6 things I wish people understood about being biracial

6 things I wish people understood about being biracial


Jenée Desmond-Harris, Race, Law, and Politics Reporter

According to the results of a DNA test I took recently, my ancestors on my father’s side are mostly from West Africa (via Arkansas), and the ones on my mom’s side come from Europe. When strangers inquire about my racial background, I tend to try to de-escalate their interest. I say things like, “I’m just your run-of-the-mill mixed person with a white mom and a black dad.” In other words: nothing super exotic. Nothing to see here.

Why am I so dismissive? I’m a little self-conscious about engaging in excessive navel-gazing regarding my racial identity. It hasn’t been particularly difficult for me to manage. If anything, it may have made life easier for me and meant I’ve encountered less racism than people who have two parents who identify as black. I definitely don’t consider myself a “tragic mulatto.”

And with 9 million Americans selecting more than one race on the last Census — not to mention a president who has a white mother and a black father — it’s hard to argue that being “mixed,” “multiracial,” or “mulatto” (I’ve been called all of those) in 2015 is really all that unusual.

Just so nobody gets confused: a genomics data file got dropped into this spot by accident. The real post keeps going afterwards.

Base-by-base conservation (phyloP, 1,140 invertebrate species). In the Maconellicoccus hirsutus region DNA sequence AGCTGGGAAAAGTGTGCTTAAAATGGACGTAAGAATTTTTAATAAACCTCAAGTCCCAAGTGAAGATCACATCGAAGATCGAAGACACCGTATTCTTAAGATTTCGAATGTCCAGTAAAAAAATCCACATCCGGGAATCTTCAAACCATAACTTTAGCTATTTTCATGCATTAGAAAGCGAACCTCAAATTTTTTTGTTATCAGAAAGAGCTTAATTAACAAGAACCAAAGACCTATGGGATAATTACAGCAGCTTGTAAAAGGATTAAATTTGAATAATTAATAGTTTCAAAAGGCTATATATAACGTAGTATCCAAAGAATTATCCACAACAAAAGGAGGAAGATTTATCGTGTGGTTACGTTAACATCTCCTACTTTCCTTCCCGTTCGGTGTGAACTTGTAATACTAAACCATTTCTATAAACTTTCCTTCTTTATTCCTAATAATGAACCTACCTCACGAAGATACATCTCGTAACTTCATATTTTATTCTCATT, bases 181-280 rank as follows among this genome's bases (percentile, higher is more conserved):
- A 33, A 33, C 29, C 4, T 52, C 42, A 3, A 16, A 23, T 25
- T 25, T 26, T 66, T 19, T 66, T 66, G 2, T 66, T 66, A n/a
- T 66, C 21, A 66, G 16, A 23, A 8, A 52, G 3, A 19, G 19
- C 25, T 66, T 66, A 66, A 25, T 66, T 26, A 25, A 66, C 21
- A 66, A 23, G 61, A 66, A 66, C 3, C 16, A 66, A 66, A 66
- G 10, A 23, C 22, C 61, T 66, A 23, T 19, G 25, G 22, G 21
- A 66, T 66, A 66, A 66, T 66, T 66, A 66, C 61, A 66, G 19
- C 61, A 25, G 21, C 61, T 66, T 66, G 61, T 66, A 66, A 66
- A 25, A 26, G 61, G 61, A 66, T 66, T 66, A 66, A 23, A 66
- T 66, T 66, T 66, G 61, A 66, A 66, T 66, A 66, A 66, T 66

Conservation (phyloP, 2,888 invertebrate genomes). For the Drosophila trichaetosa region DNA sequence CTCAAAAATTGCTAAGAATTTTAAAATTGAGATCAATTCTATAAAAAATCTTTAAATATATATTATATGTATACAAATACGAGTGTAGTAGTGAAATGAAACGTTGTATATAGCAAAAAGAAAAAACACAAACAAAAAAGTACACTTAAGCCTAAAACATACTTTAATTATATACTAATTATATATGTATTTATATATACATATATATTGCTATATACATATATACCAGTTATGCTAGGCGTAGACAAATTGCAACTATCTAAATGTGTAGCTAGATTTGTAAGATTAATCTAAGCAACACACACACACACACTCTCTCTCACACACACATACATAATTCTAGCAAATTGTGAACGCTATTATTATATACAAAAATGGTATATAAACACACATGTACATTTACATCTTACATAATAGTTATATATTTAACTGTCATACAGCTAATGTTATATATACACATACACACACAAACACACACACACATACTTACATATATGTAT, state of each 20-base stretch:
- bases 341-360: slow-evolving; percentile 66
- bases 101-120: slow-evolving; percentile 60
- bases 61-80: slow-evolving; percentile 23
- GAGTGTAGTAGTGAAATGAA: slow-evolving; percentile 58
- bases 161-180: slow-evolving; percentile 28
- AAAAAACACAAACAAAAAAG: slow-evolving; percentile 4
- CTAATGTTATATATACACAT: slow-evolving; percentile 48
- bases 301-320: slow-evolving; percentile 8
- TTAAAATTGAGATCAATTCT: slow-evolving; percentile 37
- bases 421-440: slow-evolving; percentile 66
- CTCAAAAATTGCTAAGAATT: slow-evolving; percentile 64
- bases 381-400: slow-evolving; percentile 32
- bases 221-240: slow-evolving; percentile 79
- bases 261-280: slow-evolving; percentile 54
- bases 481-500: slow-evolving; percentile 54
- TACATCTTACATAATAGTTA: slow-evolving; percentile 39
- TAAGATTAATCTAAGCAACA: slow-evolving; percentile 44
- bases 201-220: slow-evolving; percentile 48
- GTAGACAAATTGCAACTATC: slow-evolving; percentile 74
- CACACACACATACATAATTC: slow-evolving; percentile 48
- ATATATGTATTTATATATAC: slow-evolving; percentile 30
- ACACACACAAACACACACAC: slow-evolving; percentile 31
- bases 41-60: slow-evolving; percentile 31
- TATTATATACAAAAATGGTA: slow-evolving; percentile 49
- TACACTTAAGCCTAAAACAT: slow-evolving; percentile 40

But I can’t deny that as long as race and racism are hot topics in our culture, biracial and multiracial people will continue to be a source of curiosity and fascination. Confession: even I find myself looking a little longer at mixed-race families on the streets of Washington, DC, craning my head to see which parent the children resemble most and wondering how they’ll see themselves. As a writer, I’ve been amazed by the way articles about interracial couples, families, or biracial children intrigue readers every single time. My guess is that it’s because these stories provide fodder for people to grapple with the nuances of their own identities and push the limits of racial categories, which is itself sort of fascinating.

So there’s nothing wrong with the continued curiosity about the experience of biracial people — whether their parents identify as black and white or some other combination society sees as interesting — but there are a few things I’d like people to know about those of us who are living it…

Read the entire article here.

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